It is important that on this issue, Abkhazia does not come up with an ultimatum position and is able to show flexibility which, in turn, define the extent to which other participants will take into account its interests and try to integrate them into the general context of politics in the South Caucasus.
In this sense, the example of Armenia and Nagorno-Karabakh, which for many years tried to negotiate from a position of strength, but under the pressure of well-known circumstances, agreed to concessions that Yerevan and Stepanakert did not dare to hint about earlier, is very striking.
Aslan Bzhania with the EU delegation on the South Caucasus. Sukhum, October 2020.
The point is not that Russia can “surrender” Abkhazia and allow Georgia to go through with an act of military revenge. This is hardly possible both from the point of view of Moscow’s strategic interests and from the point of view of its prestige in the international arena.
However, it seems unlikely that major world players, whose relationships are never static and depend on many global factors, will tolerate the current status quo in the South Caucasus for many more years to come.
An example is the agreement between Moscow and Tbilisi on Russia’s accession to the WTO, when Abkhazia and South Ossetia were designated as transport corridors with certain coordinates on the map, in which a Swiss company should exercise control over the passage of goods.
Until now, this mechanism has not been used, but it exists de jure. Moreover, its operation is most likely impeded not by the dull discontent of Abkhazia, but by the deterioration of the general climate of relations between Russia and the West and the package of mutual sanctions that have left Russia virtually outside the WTO.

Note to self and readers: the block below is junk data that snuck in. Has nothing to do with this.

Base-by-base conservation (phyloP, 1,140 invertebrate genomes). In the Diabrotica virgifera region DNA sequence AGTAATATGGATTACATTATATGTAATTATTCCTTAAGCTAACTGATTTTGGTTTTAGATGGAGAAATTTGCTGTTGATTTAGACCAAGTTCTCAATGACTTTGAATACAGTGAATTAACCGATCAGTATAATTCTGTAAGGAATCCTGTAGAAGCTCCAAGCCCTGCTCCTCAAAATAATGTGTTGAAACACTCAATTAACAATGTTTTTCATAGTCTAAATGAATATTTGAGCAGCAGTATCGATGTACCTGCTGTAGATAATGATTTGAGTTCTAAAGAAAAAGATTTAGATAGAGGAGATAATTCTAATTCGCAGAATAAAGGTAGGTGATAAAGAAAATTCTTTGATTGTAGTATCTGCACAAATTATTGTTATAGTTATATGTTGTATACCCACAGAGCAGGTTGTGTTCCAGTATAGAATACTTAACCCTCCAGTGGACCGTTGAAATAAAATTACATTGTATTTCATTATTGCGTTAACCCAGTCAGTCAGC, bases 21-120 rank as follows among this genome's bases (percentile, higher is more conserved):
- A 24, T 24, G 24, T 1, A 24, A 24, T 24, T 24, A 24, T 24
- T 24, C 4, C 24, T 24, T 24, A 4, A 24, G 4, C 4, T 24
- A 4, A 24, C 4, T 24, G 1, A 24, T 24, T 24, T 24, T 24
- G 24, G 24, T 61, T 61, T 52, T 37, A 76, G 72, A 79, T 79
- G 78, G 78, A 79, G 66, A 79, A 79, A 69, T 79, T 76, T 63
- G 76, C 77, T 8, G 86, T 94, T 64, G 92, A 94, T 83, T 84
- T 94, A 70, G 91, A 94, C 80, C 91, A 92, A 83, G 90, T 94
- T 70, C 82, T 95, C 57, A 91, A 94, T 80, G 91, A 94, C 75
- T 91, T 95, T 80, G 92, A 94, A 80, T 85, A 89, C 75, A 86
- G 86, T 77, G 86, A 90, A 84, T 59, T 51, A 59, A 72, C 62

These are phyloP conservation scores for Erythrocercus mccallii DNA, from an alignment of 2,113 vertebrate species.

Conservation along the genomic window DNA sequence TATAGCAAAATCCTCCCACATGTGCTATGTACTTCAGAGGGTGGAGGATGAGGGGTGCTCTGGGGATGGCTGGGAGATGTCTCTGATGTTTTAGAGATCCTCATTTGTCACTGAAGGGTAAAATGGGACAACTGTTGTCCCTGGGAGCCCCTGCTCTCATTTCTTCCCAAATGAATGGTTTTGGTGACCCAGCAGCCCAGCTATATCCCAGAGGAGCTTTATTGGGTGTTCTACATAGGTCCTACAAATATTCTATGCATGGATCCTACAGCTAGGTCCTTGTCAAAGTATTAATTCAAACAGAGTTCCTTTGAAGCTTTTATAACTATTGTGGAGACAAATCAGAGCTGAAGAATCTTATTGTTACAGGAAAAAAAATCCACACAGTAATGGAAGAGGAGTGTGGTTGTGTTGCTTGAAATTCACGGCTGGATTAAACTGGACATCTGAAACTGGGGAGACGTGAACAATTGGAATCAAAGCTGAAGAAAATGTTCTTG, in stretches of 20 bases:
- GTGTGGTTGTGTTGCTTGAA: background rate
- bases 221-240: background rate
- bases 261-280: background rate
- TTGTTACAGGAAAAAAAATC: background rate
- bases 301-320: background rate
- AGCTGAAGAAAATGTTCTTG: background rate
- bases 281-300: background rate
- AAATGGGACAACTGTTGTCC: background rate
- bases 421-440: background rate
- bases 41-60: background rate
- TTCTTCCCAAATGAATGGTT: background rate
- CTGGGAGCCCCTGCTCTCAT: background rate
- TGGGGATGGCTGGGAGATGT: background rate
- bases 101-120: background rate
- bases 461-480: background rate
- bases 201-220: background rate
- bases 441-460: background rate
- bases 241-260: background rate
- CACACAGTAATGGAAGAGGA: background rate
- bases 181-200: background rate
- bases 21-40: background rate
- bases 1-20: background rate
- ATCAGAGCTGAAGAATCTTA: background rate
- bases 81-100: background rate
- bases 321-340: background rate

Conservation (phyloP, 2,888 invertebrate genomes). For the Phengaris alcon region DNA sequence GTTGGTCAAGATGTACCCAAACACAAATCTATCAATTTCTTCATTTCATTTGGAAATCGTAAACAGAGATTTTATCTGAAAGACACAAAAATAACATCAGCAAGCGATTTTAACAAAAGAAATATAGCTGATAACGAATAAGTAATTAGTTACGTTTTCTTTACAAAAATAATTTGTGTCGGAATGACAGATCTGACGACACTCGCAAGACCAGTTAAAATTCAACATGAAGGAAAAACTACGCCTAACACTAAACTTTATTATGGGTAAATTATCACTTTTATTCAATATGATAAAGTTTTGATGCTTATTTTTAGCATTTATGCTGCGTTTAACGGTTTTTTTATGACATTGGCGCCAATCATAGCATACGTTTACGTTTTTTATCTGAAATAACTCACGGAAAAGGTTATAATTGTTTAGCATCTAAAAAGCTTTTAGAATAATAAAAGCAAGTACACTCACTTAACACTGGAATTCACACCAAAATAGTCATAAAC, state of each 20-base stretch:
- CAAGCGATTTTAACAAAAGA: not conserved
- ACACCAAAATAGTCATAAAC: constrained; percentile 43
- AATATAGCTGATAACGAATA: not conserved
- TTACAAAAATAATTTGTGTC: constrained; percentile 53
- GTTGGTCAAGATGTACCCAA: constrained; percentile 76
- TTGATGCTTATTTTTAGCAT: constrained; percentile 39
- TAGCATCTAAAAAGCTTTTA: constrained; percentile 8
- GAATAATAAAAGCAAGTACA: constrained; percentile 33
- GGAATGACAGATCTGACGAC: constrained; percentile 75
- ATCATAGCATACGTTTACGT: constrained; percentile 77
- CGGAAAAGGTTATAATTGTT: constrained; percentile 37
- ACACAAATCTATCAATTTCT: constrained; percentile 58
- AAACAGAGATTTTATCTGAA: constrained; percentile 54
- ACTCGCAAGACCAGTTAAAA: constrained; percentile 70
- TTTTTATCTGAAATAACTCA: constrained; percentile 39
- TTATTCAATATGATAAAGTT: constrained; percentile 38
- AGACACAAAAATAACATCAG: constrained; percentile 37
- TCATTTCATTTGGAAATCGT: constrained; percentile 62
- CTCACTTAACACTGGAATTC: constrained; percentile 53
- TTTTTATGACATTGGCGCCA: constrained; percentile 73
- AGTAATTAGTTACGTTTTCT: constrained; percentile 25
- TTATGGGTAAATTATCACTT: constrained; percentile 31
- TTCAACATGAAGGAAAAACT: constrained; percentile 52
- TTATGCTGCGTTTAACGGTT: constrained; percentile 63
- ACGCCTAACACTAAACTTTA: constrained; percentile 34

Conversions are needed
Under the influence of rapid scientific and technological progress, global changes are taking place in the economy, politics, and social structure. Countries that want to survive and remain competitive must create the most favorable conditions for comprehensive modernization.
This applies not only to the leading players but also to small states such as Georgia and Abkhazia. The constant crises that these countries are experiencing are in fact related to the incompatibility of their current models of existence with the ongoing modernization, which is especially important for Abkhazia that has been in isolation for many years, and whose citizens have had limited access to modern education, and participation in the international exchange of ideas and technologies.
In the context of globalization, neither 200,000 nor three million nor even 30 million of the population can significantly influence world trends and make them suit their own interests, they can either participate in the world processes or remain only in the history books.
The problem of small societies lies in their natural fear of facing gigantic transformations that are taking place in the world and inevitably leading to a change in the usual course of life and stereotypes of behavior.
There are, of course, examples when large states created artificial conditions to preserve the traditional way of life of small peoples, taking on the financing of a kind of reservations, as is the case in countries with the compact residence of a small number of indigenous peoples. But it seems that neither Abkhazia nor Georgia, which have sufficiently developed and rooted national projects in the public consciousness, consider such initiatives desirable for themselves.
On top of that, both countries’ geographic conditions are not conducive to this, therefore, they have no choice but to ensure the preservation of their identity, while simultaneously participating in the global process of modernization.
In recent years, Georgia has achieved certain successes in this process, although, for obvious reasons, these changes do not cause satisfaction in the society, one part of which is protesting at the slow pace of reforms, while the other comes out with a traditionalist agenda.
In Abkhazia, the situation is somewhat different. Long years of isolation associated with war and sanctions, as well as the deep-rooted fear in Abkhaz society about the prospects of preserving its identity and political prerogatives, objectively contribute to the preservation of the post-conflict model of the state’s existence and even the revival of archaic forms of social relations.
Many problems that periodically arise in relations between Russia and Abkhazia are precisely the result of this fear. It can be assumed that similar difficulties would arise for Abkhazia in relations with other states if it were to be recognized by the international community and had to play according to the rules established in the world.